Wednesday, October 7, 2015

Sidewalks of Maynard

According to the Town of Maynard, MA, population 10,000, the town maintains roughly 50 miles roads and 30 miles of sidewalks. The latter includes wide sidewalks on both sides of streets in the downtown district, 3-5 foot wide sidewalks on both or only one side of some of the other roads, and no sidewalks on less traveled roads.

The first mention of sidewalks is in an Annual Report from 1880 as a comment that $150 was spent on labor and gravel. Back then an unskilled laborer was paid about $1.25 per day. Subsequent reports had budgets covering highways, bridges and sidewalks that gradually increased from $1,000 per year to $2,500 per year. The report for 1893 mentioned concrete sidewalk for Nason Street, but most years described sidewalk expenditures as for labor and crushed stone. Starting with 1902 there were budget breakouts just for sidewalk work: $500 per year for the early years, increasing to $2,000 to $2,500 per year by 1925.  

Without a curb, a grassy strip was needed to separate the
sidewalk from the street. This has different names in
different parts of the country: parkway, citygrass, tree lawn
(if wide enough to include trees), etc. The city owns it
but the homeowner is responsible for upkeep.
As noted, sidewalk materials in the early years were typically gravel, crushed stone, stone dust or cinders. Roads were often of the same composition, so to distinguish road from sidewalk there was either curbstone or a grassy strip separating one from the other. Road surface science progressed from macadam to tarmac to tarvia, to present-day asphalt or concrete. The town's 1921 report mentioned that streets were graded and oiled, bridges replanked, and sidewalks repaired with cinders, gravel and stone dust. Same year, sidewalks were upgraded to asphalt on Walnut, Thompson, Nason and Summer Streets.

The primary purpose of sidewalks is to provide pedestrians with a safe means of getting from one place to another. Today, that means not sharing space with cars, but circa 1900, Maynard had nearly one horse for every ten people, so sidewalks kept people away from horse-drawn wagons. One reason etiquette called for a man to walk on the street side of a woman was to protect her clothing from horse manure spattered by passing vehicles.

Sidewalks have other purposes - places to meet people one knows and see people one does not, to peer into store windows, sit at cafes, for children to jump rope or learn to ride a bicycle, and just to be outdoors when indoors is too crowded or confining. A double plus for Maynard is that sidewalks actually go somewhere (downtown), and by walking, residents avoid the need to find parking and get exercise, too!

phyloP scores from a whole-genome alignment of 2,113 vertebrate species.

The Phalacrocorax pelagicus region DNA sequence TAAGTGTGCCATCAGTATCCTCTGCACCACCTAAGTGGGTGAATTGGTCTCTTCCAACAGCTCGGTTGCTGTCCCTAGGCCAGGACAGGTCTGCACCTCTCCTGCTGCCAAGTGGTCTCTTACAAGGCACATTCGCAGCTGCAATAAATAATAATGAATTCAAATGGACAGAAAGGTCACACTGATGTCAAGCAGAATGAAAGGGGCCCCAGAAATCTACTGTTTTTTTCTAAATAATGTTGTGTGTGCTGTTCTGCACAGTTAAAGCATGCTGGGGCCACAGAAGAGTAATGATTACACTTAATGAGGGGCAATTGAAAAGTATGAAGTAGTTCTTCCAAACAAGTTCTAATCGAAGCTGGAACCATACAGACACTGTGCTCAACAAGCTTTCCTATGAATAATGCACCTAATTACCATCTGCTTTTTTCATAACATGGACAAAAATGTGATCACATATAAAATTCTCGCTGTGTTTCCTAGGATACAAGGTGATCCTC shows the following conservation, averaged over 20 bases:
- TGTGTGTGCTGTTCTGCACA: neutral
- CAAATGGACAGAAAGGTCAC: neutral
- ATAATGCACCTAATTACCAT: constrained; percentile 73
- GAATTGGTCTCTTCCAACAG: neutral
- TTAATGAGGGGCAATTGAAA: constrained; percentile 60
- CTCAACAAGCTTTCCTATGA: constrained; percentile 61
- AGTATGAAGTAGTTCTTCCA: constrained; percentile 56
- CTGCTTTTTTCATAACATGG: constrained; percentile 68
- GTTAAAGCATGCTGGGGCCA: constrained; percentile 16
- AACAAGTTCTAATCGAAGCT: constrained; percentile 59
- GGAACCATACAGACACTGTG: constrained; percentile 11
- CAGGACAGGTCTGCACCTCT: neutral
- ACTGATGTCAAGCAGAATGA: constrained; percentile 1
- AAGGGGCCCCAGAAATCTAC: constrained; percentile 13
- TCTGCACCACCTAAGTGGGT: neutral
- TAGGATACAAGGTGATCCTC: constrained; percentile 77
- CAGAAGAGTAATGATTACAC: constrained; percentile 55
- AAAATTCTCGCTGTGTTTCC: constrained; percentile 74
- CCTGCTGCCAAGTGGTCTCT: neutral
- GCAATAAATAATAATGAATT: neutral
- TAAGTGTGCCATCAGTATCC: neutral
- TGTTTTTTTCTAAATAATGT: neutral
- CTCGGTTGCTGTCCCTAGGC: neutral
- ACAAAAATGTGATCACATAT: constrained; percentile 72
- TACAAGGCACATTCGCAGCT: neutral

Texting while walking creates problems. People are more likely to walk into traffic when distracted. Even when away from street corners, texting-distracted walkers are 10-25 percent slower than people trying to get somewhere, and more likely to drift to one side or the other. Some urban sites are putting padding on light posts and telephone poles.          

Back to Maynard: In parts of town sidewalk replacements are overdue to the point that people consider it safer to walk in the street. This year saw new or rebuilt sidewalks and curbing on portions of Concord, Thompson, Parker and Acton Streets. Next year will see beginning of paving of the Assabet River Rail Trail, which in effect will be a wide sidewalk and bicycle and skateboard path bisecting the town.

The mystery of bumpy yellow (sometimes orange)
metal plates at street crossings is solved.
 A note about sidewalk upgrades: The American Disabilities Act of 1990 requires that when sidewalks meet streets there be no curb, and instead a ramp that will accommodate a wheelchair. However, for blind and severely visually impaired people, the lack of a curb took away the cue for a street crossing. The solution was to install a bright-colored steel plate with bumps, so as to provide a visual and tactile signal.

With sidewalks come responsibilities. The Massachusetts Supreme Court ruled in 2010 that property owners are responsible for keeping all sidewalks along their property clear of snow and ice. For an apartment building, that means the landlord. The Town clears snow in business districts and along major streets. Additionally, all building owners are obligated to remove plants, tree branches, construction materials or debris that infringe on sidewalks from either side, and maintain clearance to a height of eight feet.

The grassy strip between street and sidewalk is also a place to pile snow
Maynard residents are to refrain from parking on sidewalks, including parking in their own driveway so as to block the sidewalk. From the town by-laws: "This can create a dangerous situation when people, particularly children or parents with baby carriages, are forced into the street to get around an illegally parked vehicle. There is a $15 fine for parking on the sidewalk and it will be strictly enforced."

Another town regulation, more often in abeyance than observed, is that every building shall have displayed a street number at least four inches in height, visible from street, and be of a contrasting color to the surface to which it is applied - either the building or a roadside mailbox. If the latter, on both sides.  

1 comment:

  1. Great post. I just bought a house in Maynard and have been enjoying your info. Thank you!